Published on: June 15, 2001
A reader recently wrote inquiring whether a Board may prohibit specific breeds of dogs which have reputations for being aggressive. The answer to this question, as one might expect from a lawyer, is, “it depends”.
At the threshold a Board cannot ban the keeping of any pet at a condominium unless there is an appropriate restriction in either the Master Deed or By-Laws. This was the holding of the Massachusetts Supreme Judicial Court in the first case decide under the Massachusetts Condominium Act. The reason is that, in general, Rules and Regulations passed by a Board can only regulate the use of the Common Areas. Only the Owners, via the Master Deed or By-Laws, can restrict the use of Units, Thus, if there is no pet restriction in the Master Deed or By-Laws, one can only be enacted by an amendment duly passed by the Owners.
As to which document such an amendment must be to, the Act permits restrictions designed to prevent interference with the Unit Owners peaceful enjoyment of the premises to be in By-Laws. All others must be in the Master Deed. Therefore, restrictions prohibiting loud noise, late playing of stereos, etc., can be in the By-Laws. Restrictions such as residential use only must be in the Master Deed.
Likely, a pet restriction would be valid if put in the By-Laws. The cautious, however, will put it in the Master Deed. This placement is, of course, only an issue if the vote necessary to amend the Master Deed is higher than that for the By-Law, which is often the case. If they are the same, then this is really a non-issue.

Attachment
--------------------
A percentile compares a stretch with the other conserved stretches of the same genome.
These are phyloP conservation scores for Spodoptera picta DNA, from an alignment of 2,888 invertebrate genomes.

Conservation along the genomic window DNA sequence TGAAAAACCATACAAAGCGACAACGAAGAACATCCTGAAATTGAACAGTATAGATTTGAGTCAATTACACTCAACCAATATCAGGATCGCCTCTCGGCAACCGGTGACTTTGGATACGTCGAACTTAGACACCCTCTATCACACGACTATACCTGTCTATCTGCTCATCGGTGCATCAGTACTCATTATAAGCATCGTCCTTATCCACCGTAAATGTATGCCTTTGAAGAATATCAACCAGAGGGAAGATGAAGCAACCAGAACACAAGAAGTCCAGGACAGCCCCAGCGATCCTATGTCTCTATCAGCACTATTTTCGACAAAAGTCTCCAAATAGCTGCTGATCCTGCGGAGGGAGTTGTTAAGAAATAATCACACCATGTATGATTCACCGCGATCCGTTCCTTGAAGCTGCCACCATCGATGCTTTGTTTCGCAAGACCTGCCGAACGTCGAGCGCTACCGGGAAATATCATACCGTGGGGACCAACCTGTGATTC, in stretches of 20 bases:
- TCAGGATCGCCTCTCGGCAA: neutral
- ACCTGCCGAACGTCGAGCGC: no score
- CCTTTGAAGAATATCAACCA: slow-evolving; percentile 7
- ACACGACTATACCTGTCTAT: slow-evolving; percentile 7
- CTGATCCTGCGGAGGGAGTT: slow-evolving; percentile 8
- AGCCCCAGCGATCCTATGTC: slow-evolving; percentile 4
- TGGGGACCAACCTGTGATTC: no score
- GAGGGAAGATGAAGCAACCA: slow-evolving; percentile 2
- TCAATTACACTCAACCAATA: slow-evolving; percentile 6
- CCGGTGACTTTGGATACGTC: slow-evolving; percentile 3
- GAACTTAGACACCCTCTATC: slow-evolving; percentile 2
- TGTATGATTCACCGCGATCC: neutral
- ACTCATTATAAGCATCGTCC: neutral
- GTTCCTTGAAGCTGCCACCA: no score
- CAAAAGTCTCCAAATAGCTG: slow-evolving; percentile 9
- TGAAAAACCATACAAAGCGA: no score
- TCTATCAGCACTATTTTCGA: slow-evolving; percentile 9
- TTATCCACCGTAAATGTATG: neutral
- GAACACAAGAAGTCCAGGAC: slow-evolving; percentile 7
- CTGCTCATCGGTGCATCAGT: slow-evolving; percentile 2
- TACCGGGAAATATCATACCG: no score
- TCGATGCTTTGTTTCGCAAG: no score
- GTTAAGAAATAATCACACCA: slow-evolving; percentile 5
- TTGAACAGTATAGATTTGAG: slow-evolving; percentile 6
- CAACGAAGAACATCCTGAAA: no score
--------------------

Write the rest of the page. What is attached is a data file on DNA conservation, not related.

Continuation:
So you say, we won’t restrict keeping pets in a Unit, we’ll just pass a rule prohibiting them from being walked across the Common Areas. That gambit was tried when a Condominium required all pets to be carried across the Common Areas. In striking this down the Appeals Court held that a Board couldn’t do indirectly that which it couldn’t do directly. Since there was no pet restriction in either the Master Deed or By-Laws, the Board was prohibited from trying to create one by passing a rule making it impossible to have large dogs.
With that let me return to the question, can a Condominium prohibit certain breeds of dogs. If the prohibition is contained in a Master Deed or By-Law amendment passed by the Owners, there should be little problem. On the other hand, if the Master Deed or By-Laws allow pets subject to the approval of the Board the issue becomes more questionable. It is possible that a Court might consider this as the Board creating a ban where the documents are permissive. That is what happened in another state when a Board banned dogs over a certain size. However, it is equally as possible that a Court would see this as a valid exercise of the Board’s rule making authority, particularly if there was accepted evidence to support the ban.
Again the safest course would be for the ban to be an amendment to the Master Deed or By-Laws. With that, not only would it likely withstand legal challenge, it would also be easier to administer as it would reflect the will of the majority.